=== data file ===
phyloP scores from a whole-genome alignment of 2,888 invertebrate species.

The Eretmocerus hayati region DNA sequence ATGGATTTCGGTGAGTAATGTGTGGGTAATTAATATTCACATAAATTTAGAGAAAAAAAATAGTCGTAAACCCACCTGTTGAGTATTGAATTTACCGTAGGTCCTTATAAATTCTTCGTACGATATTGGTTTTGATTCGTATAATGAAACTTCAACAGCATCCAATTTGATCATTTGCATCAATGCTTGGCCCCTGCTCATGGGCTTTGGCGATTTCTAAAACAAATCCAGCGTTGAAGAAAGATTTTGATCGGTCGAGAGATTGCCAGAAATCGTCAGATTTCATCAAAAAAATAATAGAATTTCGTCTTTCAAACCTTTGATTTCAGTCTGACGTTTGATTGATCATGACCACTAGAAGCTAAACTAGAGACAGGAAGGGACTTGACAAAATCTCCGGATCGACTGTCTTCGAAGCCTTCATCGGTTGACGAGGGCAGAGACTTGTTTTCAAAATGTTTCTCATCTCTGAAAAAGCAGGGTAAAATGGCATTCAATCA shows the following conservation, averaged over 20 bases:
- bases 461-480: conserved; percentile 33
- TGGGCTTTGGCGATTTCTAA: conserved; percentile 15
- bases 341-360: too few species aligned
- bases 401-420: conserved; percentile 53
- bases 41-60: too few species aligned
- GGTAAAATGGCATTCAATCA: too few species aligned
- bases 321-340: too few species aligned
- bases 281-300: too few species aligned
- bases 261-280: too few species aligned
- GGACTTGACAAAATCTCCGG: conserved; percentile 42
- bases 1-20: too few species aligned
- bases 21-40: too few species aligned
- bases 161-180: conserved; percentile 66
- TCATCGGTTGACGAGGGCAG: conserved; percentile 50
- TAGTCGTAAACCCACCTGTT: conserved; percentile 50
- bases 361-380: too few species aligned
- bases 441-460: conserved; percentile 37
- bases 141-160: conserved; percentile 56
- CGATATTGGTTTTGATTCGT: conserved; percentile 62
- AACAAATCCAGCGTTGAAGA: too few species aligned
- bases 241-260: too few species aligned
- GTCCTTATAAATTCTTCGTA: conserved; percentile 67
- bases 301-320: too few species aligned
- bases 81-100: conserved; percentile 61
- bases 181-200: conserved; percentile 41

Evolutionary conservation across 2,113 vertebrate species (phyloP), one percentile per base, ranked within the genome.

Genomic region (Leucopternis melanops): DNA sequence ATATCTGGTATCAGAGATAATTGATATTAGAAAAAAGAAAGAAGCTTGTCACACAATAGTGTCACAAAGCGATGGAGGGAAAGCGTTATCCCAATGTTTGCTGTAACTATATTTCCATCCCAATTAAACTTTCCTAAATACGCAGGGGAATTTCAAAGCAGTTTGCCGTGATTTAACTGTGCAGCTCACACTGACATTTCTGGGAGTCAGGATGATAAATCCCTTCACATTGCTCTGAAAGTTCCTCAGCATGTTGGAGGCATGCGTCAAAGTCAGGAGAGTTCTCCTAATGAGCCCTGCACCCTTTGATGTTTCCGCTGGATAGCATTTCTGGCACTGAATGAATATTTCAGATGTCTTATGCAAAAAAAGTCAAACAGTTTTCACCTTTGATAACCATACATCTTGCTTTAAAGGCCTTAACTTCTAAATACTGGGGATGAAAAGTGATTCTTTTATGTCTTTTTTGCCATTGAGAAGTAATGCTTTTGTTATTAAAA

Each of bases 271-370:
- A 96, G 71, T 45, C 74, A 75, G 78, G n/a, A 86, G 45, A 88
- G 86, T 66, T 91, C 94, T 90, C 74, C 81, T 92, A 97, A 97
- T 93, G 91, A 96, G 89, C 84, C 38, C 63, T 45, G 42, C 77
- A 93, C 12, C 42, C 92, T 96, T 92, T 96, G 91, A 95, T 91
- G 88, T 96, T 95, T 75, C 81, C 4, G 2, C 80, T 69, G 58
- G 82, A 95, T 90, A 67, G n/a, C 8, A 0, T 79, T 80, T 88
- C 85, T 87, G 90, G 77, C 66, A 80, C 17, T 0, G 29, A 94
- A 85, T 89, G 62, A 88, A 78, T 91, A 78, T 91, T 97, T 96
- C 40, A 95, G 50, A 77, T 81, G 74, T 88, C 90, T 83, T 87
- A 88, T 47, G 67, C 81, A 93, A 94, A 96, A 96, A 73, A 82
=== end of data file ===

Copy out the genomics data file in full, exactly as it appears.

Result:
phyloP scores from a whole-genome alignment of 2,888 invertebrate species.

The Eretmocerus hayati region DNA sequence ATGGATTTCGGTGAGTAATGTGTGGGTAATTAATATTCACATAAATTTAGAGAAAAAAAATAGTCGTAAACCCACCTGTTGAGTATTGAATTTACCGTAGGTCCTTATAAATTCTTCGTACGATATTGGTTTTGATTCGTATAATGAAACTTCAACAGCATCCAATTTGATCATTTGCATCAATGCTTGGCCCCTGCTCATGGGCTTTGGCGATTTCTAAAACAAATCCAGCGTTGAAGAAAGATTTTGATCGGTCGAGAGATTGCCAGAAATCGTCAGATTTCATCAAAAAAATAATAGAATTTCGTCTTTCAAACCTTTGATTTCAGTCTGACGTTTGATTGATCATGACCACTAGAAGCTAAACTAGAGACAGGAAGGGACTTGACAAAATCTCCGGATCGACTGTCTTCGAAGCCTTCATCGGTTGACGAGGGCAGAGACTTGTTTTCAAAATGTTTCTCATCTCTGAAAAAGCAGGGTAAAATGGCATTCAATCA shows the following conservation, averaged over 20 bases:
- bases 461-480: conserved; percentile 33
- TGGGCTTTGGCGATTTCTAA: conserved; percentile 15
- bases 341-360: too few species aligned
- bases 401-420: conserved; percentile 53
- bases 41-60: too few species aligned
- GGTAAAATGGCATTCAATCA: too few species aligned
- bases 321-340: too few species aligned
- bases 281-300: too few species aligned
- bases 261-280: too few species aligned
- GGACTTGACAAAATCTCCGG: conserved; percentile 42
- bases 1-20: too few species aligned
- bases 21-40: too few species aligned
- bases 161-180: conserved; percentile 66
- TCATCGGTTGACGAGGGCAG: conserved; percentile 50
- TAGTCGTAAACCCACCTGTT: conserved; percentile 50
- bases 361-380: too few species aligned
- bases 441-460: conserved; percentile 37
- bases 141-160: conserved; percentile 56
- CGATATTGGTTTTGATTCGT: conserved; percentile 62
- AACAAATCCAGCGTTGAAGA: too few species aligned
- bases 241-260: too few species aligned
- GTCCTTATAAATTCTTCGTA: conserved; percentile 67
- bases 301-320: too few species aligned
- bases 81-100: conserved; percentile 61
- bases 181-200: conserved; percentile 41

Evolutionary conservation across 2,113 vertebrate species (phyloP), one percentile per base, ranked within the genome.

Genomic region (Leucopternis melanops): DNA sequence ATATCTGGTATCAGAGATAATTGATATTAGAAAAAAGAAAGAAGCTTGTCACACAATAGTGTCACAAAGCGATGGAGGGAAAGCGTTATCCCAATGTTTGCTGTAACTATATTTCCATCCCAATTAAACTTTCCTAAATACGCAGGGGAATTTCAAAGCAGTTTGCCGTGATTTAACTGTGCAGCTCACACTGACATTTCTGGGAGTCAGGATGATAAATCCCTTCACATTGCTCTGAAAGTTCCTCAGCATGTTGGAGGCATGCGTCAAAGTCAGGAGAGTTCTCCTAATGAGCCCTGCACCCTTTGATGTTTCCGCTGGATAGCATTTCTGGCACTGAATGAATATTTCAGATGTCTTATGCAAAAAAAGTCAAACAGTTTTCACCTTTGATAACCATACATCTTGCTTTAAAGGCCTTAACTTCTAAATACTGGGGATGAAAAGTGATTCTTTTATGTCTTTTTTGCCATTGAGAAGTAATGCTTTTGTTATTAAAA

Each of bases 271-370:
- A 96, G 71, T 45, C 74, A 75, G 78, G n/a, A 86, G 45, A 88
- G 86, T 66, T 91, C 94, T 90, C 74, C 81, T 92, A 97, A 97
- T 93, G 91, A 96, G 89, C 84, C 38, C 63, T 45, G 42, C 77
- A 93, C 12, C 42, C 92, T 96, T 92, T 96, G 91, A 95, T 91
- G 88, T 96, T 95, T 75, C 81, C 4, G 2, C 80, T 69, G 58
- G 82, A 95, T 90, A 67, G n/a, C 8, A 0, T 79, T 80, T 88
- C 85, T 87, G 90, G 77, C 66, A 80, C 17, T 0, G 29, A 94
- A 85, T 89, G 62, A 88, A 78, T 91, A 78, T 91, T 97, T 96
- C 40, A 95, G 50, A 77, T 81, G 74, T 88, C 90, T 83, T 87
- A 88, T 47, G 67, C 81, A 93, A 94, A 96, A 96, A 73, A 82